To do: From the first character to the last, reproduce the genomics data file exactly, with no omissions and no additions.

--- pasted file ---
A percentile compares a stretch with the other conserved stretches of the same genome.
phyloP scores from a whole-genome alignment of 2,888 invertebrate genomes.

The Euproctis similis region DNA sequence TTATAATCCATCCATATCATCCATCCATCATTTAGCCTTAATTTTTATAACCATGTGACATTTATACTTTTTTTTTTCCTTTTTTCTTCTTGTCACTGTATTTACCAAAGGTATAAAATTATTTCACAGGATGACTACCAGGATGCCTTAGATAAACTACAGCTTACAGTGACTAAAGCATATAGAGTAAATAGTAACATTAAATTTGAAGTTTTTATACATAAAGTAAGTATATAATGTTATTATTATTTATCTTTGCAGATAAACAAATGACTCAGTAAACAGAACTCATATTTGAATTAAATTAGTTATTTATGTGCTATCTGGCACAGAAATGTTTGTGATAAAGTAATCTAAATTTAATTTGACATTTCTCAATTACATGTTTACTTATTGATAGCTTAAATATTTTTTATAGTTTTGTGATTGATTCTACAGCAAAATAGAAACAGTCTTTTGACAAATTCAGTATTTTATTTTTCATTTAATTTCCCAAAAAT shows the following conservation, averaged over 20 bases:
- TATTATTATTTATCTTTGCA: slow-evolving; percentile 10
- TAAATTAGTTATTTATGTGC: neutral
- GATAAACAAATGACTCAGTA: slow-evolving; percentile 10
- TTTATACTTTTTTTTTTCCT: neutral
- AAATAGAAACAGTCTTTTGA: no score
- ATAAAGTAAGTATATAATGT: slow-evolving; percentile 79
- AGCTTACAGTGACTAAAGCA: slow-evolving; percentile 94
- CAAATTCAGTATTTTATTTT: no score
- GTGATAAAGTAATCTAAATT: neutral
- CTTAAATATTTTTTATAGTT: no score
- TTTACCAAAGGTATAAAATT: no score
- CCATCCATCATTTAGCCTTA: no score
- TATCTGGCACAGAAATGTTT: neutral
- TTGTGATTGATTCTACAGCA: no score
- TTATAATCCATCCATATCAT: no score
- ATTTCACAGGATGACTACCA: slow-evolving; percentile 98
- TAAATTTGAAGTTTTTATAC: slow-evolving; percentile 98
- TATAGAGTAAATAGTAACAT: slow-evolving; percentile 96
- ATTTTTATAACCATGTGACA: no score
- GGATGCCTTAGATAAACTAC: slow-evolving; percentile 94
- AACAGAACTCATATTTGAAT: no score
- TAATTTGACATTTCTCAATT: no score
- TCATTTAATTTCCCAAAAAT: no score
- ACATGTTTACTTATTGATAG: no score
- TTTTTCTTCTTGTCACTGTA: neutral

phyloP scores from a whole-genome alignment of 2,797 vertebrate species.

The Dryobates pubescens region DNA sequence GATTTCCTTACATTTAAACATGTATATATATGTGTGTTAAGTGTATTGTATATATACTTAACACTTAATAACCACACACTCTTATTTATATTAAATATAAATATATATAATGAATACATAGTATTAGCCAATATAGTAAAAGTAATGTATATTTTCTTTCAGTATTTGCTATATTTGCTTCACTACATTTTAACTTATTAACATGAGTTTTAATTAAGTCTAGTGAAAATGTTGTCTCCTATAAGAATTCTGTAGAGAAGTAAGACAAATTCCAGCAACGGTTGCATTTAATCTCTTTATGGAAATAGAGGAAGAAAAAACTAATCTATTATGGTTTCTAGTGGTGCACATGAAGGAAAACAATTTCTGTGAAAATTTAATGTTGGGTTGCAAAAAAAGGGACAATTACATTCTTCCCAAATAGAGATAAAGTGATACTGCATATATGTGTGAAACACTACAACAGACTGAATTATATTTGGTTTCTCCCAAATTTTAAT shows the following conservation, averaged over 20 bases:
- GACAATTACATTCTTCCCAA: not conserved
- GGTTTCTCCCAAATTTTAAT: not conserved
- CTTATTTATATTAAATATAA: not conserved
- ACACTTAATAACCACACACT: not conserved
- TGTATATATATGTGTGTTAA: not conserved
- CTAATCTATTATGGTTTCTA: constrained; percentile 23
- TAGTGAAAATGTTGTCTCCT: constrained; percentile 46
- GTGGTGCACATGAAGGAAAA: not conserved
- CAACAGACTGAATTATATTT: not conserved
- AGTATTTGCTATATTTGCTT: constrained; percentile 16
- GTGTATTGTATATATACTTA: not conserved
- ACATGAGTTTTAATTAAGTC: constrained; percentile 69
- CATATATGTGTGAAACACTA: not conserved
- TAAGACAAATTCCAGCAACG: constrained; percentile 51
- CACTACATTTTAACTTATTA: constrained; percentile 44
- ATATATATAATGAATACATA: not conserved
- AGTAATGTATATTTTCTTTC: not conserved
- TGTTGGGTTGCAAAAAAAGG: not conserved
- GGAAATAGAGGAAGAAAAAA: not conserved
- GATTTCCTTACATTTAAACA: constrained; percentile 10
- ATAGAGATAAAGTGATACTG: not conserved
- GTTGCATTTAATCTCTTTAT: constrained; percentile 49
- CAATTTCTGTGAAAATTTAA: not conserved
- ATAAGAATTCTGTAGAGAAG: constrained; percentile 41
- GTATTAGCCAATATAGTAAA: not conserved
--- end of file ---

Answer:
A percentile compares a stretch with the other conserved stretches of the same genome.
phyloP scores from a whole-genome alignment of 2,888 invertebrate genomes.

The Euproctis similis region DNA sequence TTATAATCCATCCATATCATCCATCCATCATTTAGCCTTAATTTTTATAACCATGTGACATTTATACTTTTTTTTTTCCTTTTTTCTTCTTGTCACTGTATTTACCAAAGGTATAAAATTATTTCACAGGATGACTACCAGGATGCCTTAGATAAACTACAGCTTACAGTGACTAAAGCATATAGAGTAAATAGTAACATTAAATTTGAAGTTTTTATACATAAAGTAAGTATATAATGTTATTATTATTTATCTTTGCAGATAAACAAATGACTCAGTAAACAGAACTCATATTTGAATTAAATTAGTTATTTATGTGCTATCTGGCACAGAAATGTTTGTGATAAAGTAATCTAAATTTAATTTGACATTTCTCAATTACATGTTTACTTATTGATAGCTTAAATATTTTTTATAGTTTTGTGATTGATTCTACAGCAAAATAGAAACAGTCTTTTGACAAATTCAGTATTTTATTTTTCATTTAATTTCCCAAAAAT shows the following conservation, averaged over 20 bases:
- TATTATTATTTATCTTTGCA: slow-evolving; percentile 10
- TAAATTAGTTATTTATGTGC: neutral
- GATAAACAAATGACTCAGTA: slow-evolving; percentile 10
- TTTATACTTTTTTTTTTCCT: neutral
- AAATAGAAACAGTCTTTTGA: no score
- ATAAAGTAAGTATATAATGT: slow-evolving; percentile 79
- AGCTTACAGTGACTAAAGCA: slow-evolving; percentile 94
- CAAATTCAGTATTTTATTTT: no score
- GTGATAAAGTAATCTAAATT: neutral
- CTTAAATATTTTTTATAGTT: no score
- TTTACCAAAGGTATAAAATT: no score
- CCATCCATCATTTAGCCTTA: no score
- TATCTGGCACAGAAATGTTT: neutral
- TTGTGATTGATTCTACAGCA: no score
- TTATAATCCATCCATATCAT: no score
- ATTTCACAGGATGACTACCA: slow-evolving; percentile 98
- TAAATTTGAAGTTTTTATAC: slow-evolving; percentile 98
- TATAGAGTAAATAGTAACAT: slow-evolving; percentile 96
- ATTTTTATAACCATGTGACA: no score
- GGATGCCTTAGATAAACTAC: slow-evolving; percentile 94
- AACAGAACTCATATTTGAAT: no score
- TAATTTGACATTTCTCAATT: no score
- TCATTTAATTTCCCAAAAAT: no score
- ACATGTTTACTTATTGATAG: no score
- TTTTTCTTCTTGTCACTGTA: neutral

phyloP scores from a whole-genome alignment of 2,797 vertebrate species.

The Dryobates pubescens region DNA sequence GATTTCCTTACATTTAAACATGTATATATATGTGTGTTAAGTGTATTGTATATATACTTAACACTTAATAACCACACACTCTTATTTATATTAAATATAAATATATATAATGAATACATAGTATTAGCCAATATAGTAAAAGTAATGTATATTTTCTTTCAGTATTTGCTATATTTGCTTCACTACATTTTAACTTATTAACATGAGTTTTAATTAAGTCTAGTGAAAATGTTGTCTCCTATAAGAATTCTGTAGAGAAGTAAGACAAATTCCAGCAACGGTTGCATTTAATCTCTTTATGGAAATAGAGGAAGAAAAAACTAATCTATTATGGTTTCTAGTGGTGCACATGAAGGAAAACAATTTCTGTGAAAATTTAATGTTGGGTTGCAAAAAAAGGGACAATTACATTCTTCCCAAATAGAGATAAAGTGATACTGCATATATGTGTGAAACACTACAACAGACTGAATTATATTTGGTTTCTCCCAAATTTTAAT shows the following conservation, averaged over 20 bases:
- GACAATTACATTCTTCCCAA: not conserved
- GGTTTCTCCCAAATTTTAAT: not conserved
- CTTATTTATATTAAATATAA: not conserved
- ACACTTAATAACCACACACT: not conserved
- TGTATATATATGTGTGTTAA: not conserved
- CTAATCTATTATGGTTTCTA: constrained; percentile 23
- TAGTGAAAATGTTGTCTCCT: constrained; percentile 46
- GTGGTGCACATGAAGGAAAA: not conserved
- CAACAGACTGAATTATATTT: not conserved
- AGTATTTGCTATATTTGCTT: constrained; percentile 16
- GTGTATTGTATATATACTTA: not conserved
- ACATGAGTTTTAATTAAGTC: constrained; percentile 69
- CATATATGTGTGAAACACTA: not conserved
- TAAGACAAATTCCAGCAACG: constrained; percentile 51
- CACTACATTTTAACTTATTA: constrained; percentile 44
- ATATATATAATGAATACATA: not conserved
- AGTAATGTATATTTTCTTTC: not conserved
- TGTTGGGTTGCAAAAAAAGG: not conserved
- GGAAATAGAGGAAGAAAAAA: not conserved
- GATTTCCTTACATTTAAACA: constrained; percentile 10
- ATAGAGATAAAGTGATACTG: not conserved
- GTTGCATTTAATCTCTTTAT: constrained; percentile 49
- CAATTTCTGTGAAAATTTAA: not conserved
- ATAAGAATTCTGTAGAGAAG: constrained; percentile 41
- GTATTAGCCAATATAGTAAA: not conserved